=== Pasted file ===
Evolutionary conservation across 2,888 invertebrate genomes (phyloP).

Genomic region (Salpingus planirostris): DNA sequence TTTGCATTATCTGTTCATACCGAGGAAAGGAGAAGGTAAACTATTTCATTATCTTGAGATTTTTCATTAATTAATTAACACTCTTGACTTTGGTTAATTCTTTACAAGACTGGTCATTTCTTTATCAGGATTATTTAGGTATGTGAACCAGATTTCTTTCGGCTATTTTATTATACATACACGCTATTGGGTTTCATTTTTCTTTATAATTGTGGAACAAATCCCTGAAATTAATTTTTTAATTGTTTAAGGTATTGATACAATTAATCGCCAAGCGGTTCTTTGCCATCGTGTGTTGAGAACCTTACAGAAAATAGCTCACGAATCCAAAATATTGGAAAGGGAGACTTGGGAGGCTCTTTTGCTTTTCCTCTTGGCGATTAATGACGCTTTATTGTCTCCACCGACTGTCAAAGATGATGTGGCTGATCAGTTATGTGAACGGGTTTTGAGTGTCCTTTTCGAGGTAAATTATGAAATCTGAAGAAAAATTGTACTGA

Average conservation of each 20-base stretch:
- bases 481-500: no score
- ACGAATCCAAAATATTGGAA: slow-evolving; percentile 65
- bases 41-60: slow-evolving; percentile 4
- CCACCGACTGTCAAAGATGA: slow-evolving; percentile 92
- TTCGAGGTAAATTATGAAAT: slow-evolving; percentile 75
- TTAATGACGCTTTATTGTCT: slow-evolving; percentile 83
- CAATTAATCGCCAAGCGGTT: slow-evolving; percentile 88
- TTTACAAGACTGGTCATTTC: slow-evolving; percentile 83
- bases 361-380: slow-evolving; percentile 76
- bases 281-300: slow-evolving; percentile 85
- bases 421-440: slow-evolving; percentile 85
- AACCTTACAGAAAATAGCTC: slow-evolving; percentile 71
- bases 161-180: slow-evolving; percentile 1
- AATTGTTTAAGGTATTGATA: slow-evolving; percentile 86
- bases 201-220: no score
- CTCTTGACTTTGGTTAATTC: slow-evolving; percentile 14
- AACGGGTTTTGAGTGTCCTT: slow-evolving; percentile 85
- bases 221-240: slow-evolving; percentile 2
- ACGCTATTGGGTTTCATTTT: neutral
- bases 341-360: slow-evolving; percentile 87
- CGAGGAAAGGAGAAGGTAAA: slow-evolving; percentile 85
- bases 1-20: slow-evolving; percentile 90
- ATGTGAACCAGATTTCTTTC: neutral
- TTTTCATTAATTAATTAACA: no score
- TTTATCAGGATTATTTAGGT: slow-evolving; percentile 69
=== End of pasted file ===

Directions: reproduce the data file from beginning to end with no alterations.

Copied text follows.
Evolutionary conservation across 2,888 invertebrate genomes (phyloP).

Genomic region (Salpingus planirostris): DNA sequence TTTGCATTATCTGTTCATACCGAGGAAAGGAGAAGGTAAACTATTTCATTATCTTGAGATTTTTCATTAATTAATTAACACTCTTGACTTTGGTTAATTCTTTACAAGACTGGTCATTTCTTTATCAGGATTATTTAGGTATGTGAACCAGATTTCTTTCGGCTATTTTATTATACATACACGCTATTGGGTTTCATTTTTCTTTATAATTGTGGAACAAATCCCTGAAATTAATTTTTTAATTGTTTAAGGTATTGATACAATTAATCGCCAAGCGGTTCTTTGCCATCGTGTGTTGAGAACCTTACAGAAAATAGCTCACGAATCCAAAATATTGGAAAGGGAGACTTGGGAGGCTCTTTTGCTTTTCCTCTTGGCGATTAATGACGCTTTATTGTCTCCACCGACTGTCAAAGATGATGTGGCTGATCAGTTATGTGAACGGGTTTTGAGTGTCCTTTTCGAGGTAAATTATGAAATCTGAAGAAAAATTGTACTGA

Average conservation of each 20-base stretch:
- bases 481-500: no score
- ACGAATCCAAAATATTGGAA: slow-evolving; percentile 65
- bases 41-60: slow-evolving; percentile 4
- CCACCGACTGTCAAAGATGA: slow-evolving; percentile 92
- TTCGAGGTAAATTATGAAAT: slow-evolving; percentile 75
- TTAATGACGCTTTATTGTCT: slow-evolving; percentile 83
- CAATTAATCGCCAAGCGGTT: slow-evolving; percentile 88
- TTTACAAGACTGGTCATTTC: slow-evolving; percentile 83
- bases 361-380: slow-evolving; percentile 76
- bases 281-300: slow-evolving; percentile 85
- bases 421-440: slow-evolving; percentile 85
- AACCTTACAGAAAATAGCTC: slow-evolving; percentile 71
- bases 161-180: slow-evolving; percentile 1
- AATTGTTTAAGGTATTGATA: slow-evolving; percentile 86
- bases 201-220: no score
- CTCTTGACTTTGGTTAATTC: slow-evolving; percentile 14
- AACGGGTTTTGAGTGTCCTT: slow-evolving; percentile 85
- bases 221-240: slow-evolving; percentile 2
- ACGCTATTGGGTTTCATTTT: neutral
- bases 341-360: slow-evolving; percentile 87
- CGAGGAAAGGAGAAGGTAAA: slow-evolving; percentile 85
- bases 1-20: slow-evolving; percentile 90
- ATGTGAACCAGATTTCTTTC: neutral
- TTTTCATTAATTAATTAACA: no score
- TTTATCAGGATTATTTAGGT: slow-evolving; percentile 69